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Strategies for Helping Children and Teenagers with Autism with Thanksgiving Social Situations

Strategies for Helping Children and Teenagers with Autism with Thanksgiving Social Situations

Thanksgiving Social Situations For Family Gatherings

Thanksgiving

It is that time of year for the Holiday season and this can bring on new experiences, especially new social situations. These new social situations can bring added stress for children and teenagers with autism. Thanksgiving can be a time when we get together with extended family members and this could mean answering a lot of new and confusing questions, especially if the extended family members may not understand your families situations.

If you are going to a family members house for Thanksgiving or even having family members over to your house here are some strategies to help your child or teenager feel less stressed. Every person responds to situations differently, and it is important to try to understand what situations are stressful for your child or what activities may be harder for them to deal with. Below are some strategies that you can try to help your family situation.

Strategies

  1. Talk with your child ahead of time about the family gathering so they know who might be coming and what they can expect for the family gathering. Are you going to just eat lunch/dinner and then sit around and watch TV, or will there be games/activities to do with the family? Some children like to understand what will be happening ahead of time and this can help ease anxiety for some children if they know what to expect.
  2. If your child becomes overwhelmed by a large group of people try to have a plan ahead of time to help your child. Some examples could be find a room in the house where your child can retreat to, to find quietness and do an activity they enjoy. You could bring a game, book, music, or electronic that they enjoy to help them calm down.
  3. If you can tell they are getting stressed and anxious, help them in those situations by talking with them or helping them walk away for a little while and then try to come back.
  4. Try giving your child specific jobs you know they can do to help them participate during the meal time. Such as setting the table, filling up water glasses, bringing food to the table, or telling everyone it is time to eat.
  5. What if my child is a super picky eater? If you know they won’t eat the food that is being served for dinner, make sure to bring food items you know your child will like to make sure they don’t go hungry. Don’t feel pressured to make your child eat in front of the family members, as this will be added stress on your child. You can talk to your child about polite ways to say no thank you to foods they do not like.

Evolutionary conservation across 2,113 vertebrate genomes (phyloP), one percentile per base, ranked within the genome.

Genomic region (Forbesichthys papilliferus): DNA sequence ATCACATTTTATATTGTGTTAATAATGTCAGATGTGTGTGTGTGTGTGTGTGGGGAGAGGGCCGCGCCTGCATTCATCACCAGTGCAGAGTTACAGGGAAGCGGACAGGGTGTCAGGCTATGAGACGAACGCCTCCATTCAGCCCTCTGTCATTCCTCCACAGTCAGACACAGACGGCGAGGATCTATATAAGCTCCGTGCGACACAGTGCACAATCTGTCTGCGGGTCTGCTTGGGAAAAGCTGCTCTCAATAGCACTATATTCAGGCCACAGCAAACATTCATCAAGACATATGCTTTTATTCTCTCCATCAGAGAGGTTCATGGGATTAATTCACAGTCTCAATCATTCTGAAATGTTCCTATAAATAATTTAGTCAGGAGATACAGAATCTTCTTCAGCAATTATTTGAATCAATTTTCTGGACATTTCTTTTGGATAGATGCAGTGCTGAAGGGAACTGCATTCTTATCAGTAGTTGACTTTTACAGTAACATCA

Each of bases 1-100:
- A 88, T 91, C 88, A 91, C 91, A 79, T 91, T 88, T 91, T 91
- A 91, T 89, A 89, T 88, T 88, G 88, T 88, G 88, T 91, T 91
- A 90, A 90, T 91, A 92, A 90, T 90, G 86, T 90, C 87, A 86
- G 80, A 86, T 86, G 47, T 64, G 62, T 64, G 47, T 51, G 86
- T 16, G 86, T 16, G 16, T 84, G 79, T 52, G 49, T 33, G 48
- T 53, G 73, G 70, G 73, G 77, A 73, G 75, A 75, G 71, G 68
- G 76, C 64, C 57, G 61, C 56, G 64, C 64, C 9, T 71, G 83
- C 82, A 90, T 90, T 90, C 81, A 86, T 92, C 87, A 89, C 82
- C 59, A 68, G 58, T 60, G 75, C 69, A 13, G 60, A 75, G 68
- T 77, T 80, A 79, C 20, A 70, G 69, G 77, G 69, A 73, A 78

6. What if a family member asks my child questions they don’t know how to answer?  You can help your child in these situations, by answering parts of the question or giving your child more prompts to help them to understand how to better answer the question. You can rephrase the question to be yes or no, or you can ask the question in a way to help guide them to the answer.
  7. Remember, in all situations to remain calm and to show your child how to stay calm. If they start to see you get stressed and anxious those feelings can rub off onto your child and then they can start to feel more anxious and stressed.

Social Situation Cards for Problem Solving Different Situations for a Family Gathering

We have created a FREE download for you to help you and your child prepare for a family gathering, by providing you with various social situations you may encounter at a family gathering. This allows you to opening talk about new and different situations with your child or teenager to help them prepare and understand some of these new situations. Various social situations include: topics with grandparents, toddlers & babies, dogs/animals, greetings & goodbyes, when accidents occur, situations with food, and irony and idioms. Download the FREE resource below by providing us with your name and email address and you will receive an email with the download in your inbox.

 

Thanksgiving Social Skills Situation Cards Preview


The holiday season can be a time of newness and added stress. We hope these tips and the FREE resource can help you and your loved ones better prepare for the holiday season. Please let us know in the comments below if there are strategies that have worked well for your family! The more strategies we can give for families the better!